Location: Subtropical Insects and Horticulture ResearchTitle: Synthetic ligands of olfactory binding proteins modulate aggregation response of Asian citrus psyllid in the presence of host-plant volatiles
|Patt, Joseph - Joe|
|WOODS, DANIEL - Inscent, Inc|
Submitted to: Frontiers in Plant Science
Publication Type: Peer Reviewed Journal
Publication Acceptance Date: 12/6/2018
Publication Date: 12/20/2018
Citation: Patt, J.M., Meikle, W.G., Niedz, R.P., Woods, D. 2018. Synthetic ligands of olfactory binding proteins modulate aggregation response of Asian citrus psyllid in the presence of host-plant volatiles. Frontiers in Plant Science. 9:1891. https://doi.org/10.3389/fpls.2018.01891.
Interpretive Summary: The Asian citrus psyllid (ACP) transmits citrus greening disease. Citrus greening is the most devastating disease of citrus trees in the world today. There is no cure for it: this has resulted in the loss of hundreds of thousands of acres of citrus groves and billions of dollars in productivity. There is a great need for reliable monitoring methods to effectively detect psyllid infiltration into citrus groves, monitor their population size and determine the effectiveness of control measures. ACP uses a combination of leaf color and odors and acoustic signals and pheromones from other ACPs to locate citrus foliage. Identifying these signals is necessary for developing effective attractants for luring psyllids to traps. Compounds called ligands may increase the psyllid’s responsiveness to citrus scent lures. In an earlier study, we found that ACPs tried to feed more actively when they were exposed to a natural citrus odor compound plus a ligand. In this study, we examined whether the presence of ligands would influence the number of psyllids that settled on citrus sprigs, both when the shoots were presented to the psyllids alone or in combination with a citrus scent lure named ‘Cmac scent’. Seven ligands were tested. In the presence of four of them, psyllid settling and aggregation levels were higher on sprigs with Cmac scent than on sprigs only. Presentation of one of the ligands resulted in an opposite effect in which psyllid settling and aggregation levels were lower on sprigs with Cmac scent than on sprigs only. Two of the test ligands produced results that were not as highly pronounced as with the other test ligands. Increased settling and aggregation levels of the psyllids did not occur largely on sprigs with the test ligands, and there was little effect of ligand concentration on psyllid response levels. This suggests that the test ligands themselves did not attract the psyllids but rather that they influenced the psyllid’s response to the Cmac scent. The results here suggest that ligands can increase the effectiveness of citrus scent lures.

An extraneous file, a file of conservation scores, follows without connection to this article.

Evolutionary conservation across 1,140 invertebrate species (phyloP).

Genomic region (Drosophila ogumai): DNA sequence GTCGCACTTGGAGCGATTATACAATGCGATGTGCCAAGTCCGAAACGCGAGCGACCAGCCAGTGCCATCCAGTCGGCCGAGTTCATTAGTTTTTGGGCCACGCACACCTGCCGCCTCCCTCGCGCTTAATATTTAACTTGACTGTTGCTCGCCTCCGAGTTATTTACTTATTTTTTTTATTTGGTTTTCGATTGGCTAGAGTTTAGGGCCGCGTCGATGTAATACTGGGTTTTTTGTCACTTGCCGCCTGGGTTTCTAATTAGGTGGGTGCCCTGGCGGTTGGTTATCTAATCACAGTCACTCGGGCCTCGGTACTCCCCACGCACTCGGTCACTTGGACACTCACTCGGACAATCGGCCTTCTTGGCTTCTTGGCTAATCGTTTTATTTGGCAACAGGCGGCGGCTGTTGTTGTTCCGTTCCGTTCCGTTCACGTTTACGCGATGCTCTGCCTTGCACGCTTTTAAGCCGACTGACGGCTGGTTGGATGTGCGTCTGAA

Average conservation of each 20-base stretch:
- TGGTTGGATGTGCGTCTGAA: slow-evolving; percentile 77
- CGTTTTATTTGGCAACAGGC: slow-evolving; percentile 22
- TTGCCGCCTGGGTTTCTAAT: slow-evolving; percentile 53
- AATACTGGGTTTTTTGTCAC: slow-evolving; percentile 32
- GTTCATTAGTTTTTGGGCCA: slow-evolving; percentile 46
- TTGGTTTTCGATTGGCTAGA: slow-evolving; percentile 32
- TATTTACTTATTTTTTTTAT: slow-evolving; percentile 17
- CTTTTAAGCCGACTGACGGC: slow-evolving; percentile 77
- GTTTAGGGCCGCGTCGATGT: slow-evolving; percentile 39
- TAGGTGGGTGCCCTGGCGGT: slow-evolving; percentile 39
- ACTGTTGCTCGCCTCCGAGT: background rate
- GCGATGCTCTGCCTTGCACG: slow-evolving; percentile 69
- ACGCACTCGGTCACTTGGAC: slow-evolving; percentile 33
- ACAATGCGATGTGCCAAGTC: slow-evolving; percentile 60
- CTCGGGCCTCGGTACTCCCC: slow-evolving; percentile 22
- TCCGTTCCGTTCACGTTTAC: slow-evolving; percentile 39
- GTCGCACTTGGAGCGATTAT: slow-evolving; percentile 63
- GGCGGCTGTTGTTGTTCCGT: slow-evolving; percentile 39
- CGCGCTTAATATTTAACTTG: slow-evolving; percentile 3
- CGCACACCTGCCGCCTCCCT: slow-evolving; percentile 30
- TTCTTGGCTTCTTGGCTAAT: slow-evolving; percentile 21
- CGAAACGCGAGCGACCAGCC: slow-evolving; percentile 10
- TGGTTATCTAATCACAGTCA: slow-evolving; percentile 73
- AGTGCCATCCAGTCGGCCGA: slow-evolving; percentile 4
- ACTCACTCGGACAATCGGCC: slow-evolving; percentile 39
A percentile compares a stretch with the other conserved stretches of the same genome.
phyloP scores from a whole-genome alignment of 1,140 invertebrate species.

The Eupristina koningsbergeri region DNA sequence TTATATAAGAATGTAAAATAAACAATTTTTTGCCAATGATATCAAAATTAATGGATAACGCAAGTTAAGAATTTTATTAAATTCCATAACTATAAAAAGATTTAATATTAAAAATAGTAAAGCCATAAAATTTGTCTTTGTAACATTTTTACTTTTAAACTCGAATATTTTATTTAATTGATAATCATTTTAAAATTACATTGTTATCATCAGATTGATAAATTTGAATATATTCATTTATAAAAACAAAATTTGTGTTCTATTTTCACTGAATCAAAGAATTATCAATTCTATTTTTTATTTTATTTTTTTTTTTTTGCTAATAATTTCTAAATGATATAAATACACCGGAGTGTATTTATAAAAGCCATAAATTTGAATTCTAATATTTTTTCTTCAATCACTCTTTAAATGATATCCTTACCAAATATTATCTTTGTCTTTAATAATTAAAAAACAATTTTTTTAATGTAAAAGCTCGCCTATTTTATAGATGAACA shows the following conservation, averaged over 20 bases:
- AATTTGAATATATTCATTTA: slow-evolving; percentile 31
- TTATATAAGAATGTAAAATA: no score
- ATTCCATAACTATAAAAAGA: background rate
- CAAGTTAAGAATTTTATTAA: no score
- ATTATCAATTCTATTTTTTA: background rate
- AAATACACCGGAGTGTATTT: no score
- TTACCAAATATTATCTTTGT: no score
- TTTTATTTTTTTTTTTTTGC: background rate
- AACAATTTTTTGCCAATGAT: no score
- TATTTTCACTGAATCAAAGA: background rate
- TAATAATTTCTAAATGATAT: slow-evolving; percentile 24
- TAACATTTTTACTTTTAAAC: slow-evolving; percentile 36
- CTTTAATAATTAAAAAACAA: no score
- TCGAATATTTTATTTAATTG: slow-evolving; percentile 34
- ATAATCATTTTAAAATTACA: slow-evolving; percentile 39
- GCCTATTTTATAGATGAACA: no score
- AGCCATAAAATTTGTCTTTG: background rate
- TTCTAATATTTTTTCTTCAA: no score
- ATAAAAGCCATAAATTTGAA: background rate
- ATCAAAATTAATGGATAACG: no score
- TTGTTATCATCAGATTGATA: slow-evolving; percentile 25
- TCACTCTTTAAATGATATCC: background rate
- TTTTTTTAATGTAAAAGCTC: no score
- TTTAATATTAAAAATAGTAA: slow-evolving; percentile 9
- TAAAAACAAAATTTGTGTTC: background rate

Technical Abstract: There is interest in using ligands of chemosensory binding proteins (CBP) to augment an insect’s responsiveness to chemosensory cues. We showed previously that combining a synthetic ligand of a CBP with limonene, a common citrus volatile, enhanced the probing response of Asian citrus psyllid (Diaphorina citri). Here, we determined whether synthetic compounds, which were ligands of Diaphorina citri(D. citri) olfactory binding protein DCSAP4, influenced the settling and aggregation levels of psyllids on young citrus shoots. The shoots were presented either alone, with a seven-component mixture of synthetic citrus volatiles (‘Cmac scent’), or with different concentrations of test ligands. The test ligands and Cmac scent were dispensed from a droplet of an emulsified wax product (SPLAT). For each test, 200 D. citri were released in the test area and the numbers of psyllids on each sprig were counted 24 hours later. Sprigs with = 7 psyllids were considered to be an aggregation. A total of seven ligands were tested individually. Four of the ligands (654, 717, 784, and 861) modulated the psyllid settling and aggregation response causing greater settling and aggregation to a Cmac scent that otherwise did not induce responses greater than those with blank SPLAT. Presentation of one of the ligands (019) resulted in an opposite effect in which psyllid settling and aggregation levels were lower on sprigs with Cmac scent than on those with blank SPLAT. There were no differences in settling levels in the different treatment vials in the Ligand 905 experiment. In the Ligand 937 experiment, settling levels did not vary significantly between treatment vials although settling levels were relatively high in all treatment vials and there was a significant treatment effect. Increased settling and aggregation levels were largely not observed with in the vials with only the test ligands, and there was little effect of ligand concentration on psyllid response levels. This suggests that the test ligands themselves did not attract the psyllids but rather modulated the psyllid’s response to the Cmac scent. The results suggest that synthetic ligands of D. citri CBPs can be use to increase the effectiveness of citrus scent lures used to attract psyllids to monitoring traps and attract and kill devices.